ConfCorrDB: Actually there’s a quick and dirty way of doing it, so to say, which works most of the time. People usually use words, but you can ask them to use numbers from 1 to 6 to indicate their confidence. An under-confident person might mostly use the numbers 1 to 4, while an over-confident person mostly uses the numbers 4 to 6. It ‘s fairly obvious that they are using the scale in a different way. I have found that people align their use of such confidence scales so that they have the same average confidence rating across the experiment. This might not necessarily be the middle of the scale. So, some people might both use the scale in an “under-confident” way, while others might both use it in an “over-confident” way. There are very few mismatches.

Confidence is a subjective experience, but there are still common features that people can agree on. The two ends of the scale might be fixed at guessing and certain. It is obviously more difficult to have agreement about the middle of the scale, but people can still agree on the order of their levels of confidence.

CDF: That’s very interesting. If you used a 3-point scale of confidence, it would be difficult to be sure if we both meant the same thing with a rating of 2, but the more items in the scale the less the problem will be. In an earlier study, your colleagues showed how each pair developed their own verbal descriptions of confidence – sure, almost sure, a little sure, not quite sure, &c. I was very surprised that the mean number of levels for these spontaneously developed scales was about 18. I was surprised because we all learned, as students, that the optimum number for a scale was 7±2. But, of course, the more levels we have, the less the problem of equating subjective experience.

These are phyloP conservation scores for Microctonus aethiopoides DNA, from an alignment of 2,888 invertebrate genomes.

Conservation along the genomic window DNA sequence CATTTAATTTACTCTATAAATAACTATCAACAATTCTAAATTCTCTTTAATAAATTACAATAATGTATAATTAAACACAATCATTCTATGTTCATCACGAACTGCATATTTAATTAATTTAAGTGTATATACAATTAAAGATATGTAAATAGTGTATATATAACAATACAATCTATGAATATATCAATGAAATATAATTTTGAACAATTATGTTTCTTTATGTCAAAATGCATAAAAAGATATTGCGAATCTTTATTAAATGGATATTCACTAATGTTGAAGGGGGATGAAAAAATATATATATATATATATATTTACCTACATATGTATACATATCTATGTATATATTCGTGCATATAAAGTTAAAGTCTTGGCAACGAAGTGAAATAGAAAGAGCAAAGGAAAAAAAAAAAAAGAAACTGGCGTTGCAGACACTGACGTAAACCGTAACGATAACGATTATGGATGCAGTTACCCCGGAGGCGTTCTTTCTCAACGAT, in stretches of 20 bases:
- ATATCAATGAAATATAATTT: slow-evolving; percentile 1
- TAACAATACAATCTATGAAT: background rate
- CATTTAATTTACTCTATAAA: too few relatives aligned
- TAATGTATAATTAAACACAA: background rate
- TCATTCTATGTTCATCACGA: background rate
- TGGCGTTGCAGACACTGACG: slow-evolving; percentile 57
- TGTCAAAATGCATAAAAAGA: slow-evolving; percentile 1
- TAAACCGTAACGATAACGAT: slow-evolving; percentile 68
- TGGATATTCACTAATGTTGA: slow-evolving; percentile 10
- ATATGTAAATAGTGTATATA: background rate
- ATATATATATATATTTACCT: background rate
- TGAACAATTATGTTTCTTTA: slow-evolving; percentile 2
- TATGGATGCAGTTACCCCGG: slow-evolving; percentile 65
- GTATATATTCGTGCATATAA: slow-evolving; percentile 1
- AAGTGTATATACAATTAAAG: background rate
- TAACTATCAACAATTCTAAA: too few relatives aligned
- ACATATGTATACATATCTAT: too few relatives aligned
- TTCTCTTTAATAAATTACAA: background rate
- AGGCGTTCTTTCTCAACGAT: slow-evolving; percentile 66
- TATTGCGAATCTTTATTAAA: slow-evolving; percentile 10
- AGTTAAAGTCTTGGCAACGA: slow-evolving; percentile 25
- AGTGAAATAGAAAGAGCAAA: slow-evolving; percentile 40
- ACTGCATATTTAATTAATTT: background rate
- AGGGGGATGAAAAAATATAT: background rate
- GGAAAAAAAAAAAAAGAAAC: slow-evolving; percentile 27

DB: Yes, we actually find that, if you give people a continuous scale (e.g., 1 to 6 in steps of .000001) instead of a discrete one (e.g., 1 to 6 in steps of 1), then they perform better. The problem of agreeing on what exactly each level means disappears.

alignmentCDF: I am very interested in alignment. It seems to be a critical feature of joint action. The Mirror Neuron story is all about alignment. We automatically align our motor movements and our perception of the world. What you are telling me about confidence seems to be an example of automatic, subjective alignment.

DB: That’s much too speculative for me.

CDF: You called this strategy a quick and dirty method. Does this mean it sometimes goes wrong?

DB: Yes, the strategy only works when the people in the group have equal competence. If they have different levels of competence, they should not try to match their confidence. The more competent person should be consistently more confident than the less competent. Otherwise the pair will take the advice of the less competent person too often.

CDF: But presumably we can notice when someone is more or less competent? Could we do this first and then adjust the way we talk about our confidence?

DB: Actually this seems to be more difficult than you might think. We just published a study showing that people take too much advice from an incompetent partner (and take too little advice from a competent partner). This is not a problem of not being able to work out that the partner is less competent (or more competent). It happened even when they had explicit feedback about their relative competence. People seem to forget this information in the situation.

CDF: But you were using Danish students and every one knows how modest and trusting they are.

DB: That can’t be the explanation. We observed just the same behaviour in Iran where people are supposed to be less trusting of each other.